There are lots of little details to think about when designing your perfect home theater setup, but one big one is how the video is going to actually get to the screen. Especially for projectors, which are on the opposite side of the room as the screen and typically nowhere near a cable or internet hookup. The idea of connecting it all up through wires in the ceiling and walls is pretty daunting. However, there is one solution that can save you a lot of time and trouble here: wireless video receivers!
The best ways to transmit video wirelessly are by using a wireless HDMI transmitter/receiver or through a streaming stick like Chromecast or Roku. For wireless HDMI, simply connect the transmitter and receiver up to your source and destination.
That covers the basics, but now I’m sure that now you’re wondering which of those two options is better? There are some advantages and disadvantages to both options, so let’s dive in and see which option might be best for you. First off, it’s best to understand what’s going on with the actual hardware.
First, we should discuss wireless HDMI. No matter what make and model wireless HDMI transmitter kit you get, they will all send a high-quality video signal wirelessly, which can also be done with a projector (our guide). The kit will come with two pieces of physical hardware: one receiver and one transmitter.
The receiver is typically smaller, maybe about the size of a deck of cards or, on more expensive versions, small enough to resemble a chunky USB drive. What the receiver does is decode the video signal and convert it to an HDMI output signal. That signal is then fed into the display or projector like a normal HDMI port. The receiver will typically be small enough that it can just hang off the port, but, in some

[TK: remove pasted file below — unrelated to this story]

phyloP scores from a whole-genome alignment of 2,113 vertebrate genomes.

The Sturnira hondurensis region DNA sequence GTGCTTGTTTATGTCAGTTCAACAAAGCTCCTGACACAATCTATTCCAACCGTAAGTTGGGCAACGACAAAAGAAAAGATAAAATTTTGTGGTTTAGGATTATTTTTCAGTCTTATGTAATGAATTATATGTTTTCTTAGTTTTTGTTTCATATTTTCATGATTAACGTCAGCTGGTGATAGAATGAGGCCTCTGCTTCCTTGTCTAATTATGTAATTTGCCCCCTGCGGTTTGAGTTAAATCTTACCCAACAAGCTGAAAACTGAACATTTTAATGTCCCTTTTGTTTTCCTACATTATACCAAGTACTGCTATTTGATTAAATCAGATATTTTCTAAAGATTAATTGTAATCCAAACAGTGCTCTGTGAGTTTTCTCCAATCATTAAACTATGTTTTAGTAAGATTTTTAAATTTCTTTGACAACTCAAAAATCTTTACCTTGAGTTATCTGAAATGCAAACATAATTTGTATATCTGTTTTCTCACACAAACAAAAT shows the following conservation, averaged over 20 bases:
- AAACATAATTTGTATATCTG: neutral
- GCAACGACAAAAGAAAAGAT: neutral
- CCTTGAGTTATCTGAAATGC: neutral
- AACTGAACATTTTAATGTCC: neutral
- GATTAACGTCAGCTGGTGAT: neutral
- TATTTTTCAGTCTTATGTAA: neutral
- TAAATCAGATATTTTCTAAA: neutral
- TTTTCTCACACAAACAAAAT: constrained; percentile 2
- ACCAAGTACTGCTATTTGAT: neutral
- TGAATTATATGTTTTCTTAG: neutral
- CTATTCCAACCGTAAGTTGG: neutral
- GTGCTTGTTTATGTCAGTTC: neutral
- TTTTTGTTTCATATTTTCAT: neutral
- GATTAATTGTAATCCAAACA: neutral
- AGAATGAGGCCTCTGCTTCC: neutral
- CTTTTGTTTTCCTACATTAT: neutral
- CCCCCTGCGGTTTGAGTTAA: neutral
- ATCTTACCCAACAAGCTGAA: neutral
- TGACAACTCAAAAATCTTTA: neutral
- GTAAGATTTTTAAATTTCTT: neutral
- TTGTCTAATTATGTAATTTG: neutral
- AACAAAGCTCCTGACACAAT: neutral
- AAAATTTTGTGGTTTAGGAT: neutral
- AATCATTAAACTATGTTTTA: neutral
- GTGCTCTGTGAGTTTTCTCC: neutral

Because the receiver is decoding information into an HDMI signal, there’s some serious processing going on and the receiver will require a power connection, so, make sure ahead of time that you understand your kit’s power requirements. If it only comes with an AC wall adapter, for instance, you may be giving yourself another problem. After all, if a projector is mounted on the ceiling you likely won’t have a plug to use handy. However, most wireless HDMI kits can take power from a USB cord, so, double-check that your projector has an open port to use for this.
That takes care of the receiver, but what about the transmitter? The other part of an HDMI kit is meant to live at the source of video content. Maybe that’s an Xbox, cable box, or a home computer that can be used as a video server. No matter where the video is coming from, it needs to be output in HDMI, which is how the wireless transmitter plugs in. If you have a cable box or game console on this end, you won’t have any problems, but if you’re planning to transmit from a computer, go ahead and briefly glance at the back and make sure that you have an HDMI port on your video card.
When the transmitter is hooked up to the video source--and also a power supply--it will automatically take in the video signal, encode it, and transmit it to the receiver.
So, you can see that a wireless HDMI setup is pretty simple in the end. A transmitter and a receiver that encodes and decodes the video on either end. These are well-understood technology, very reliable and consumer-friendly.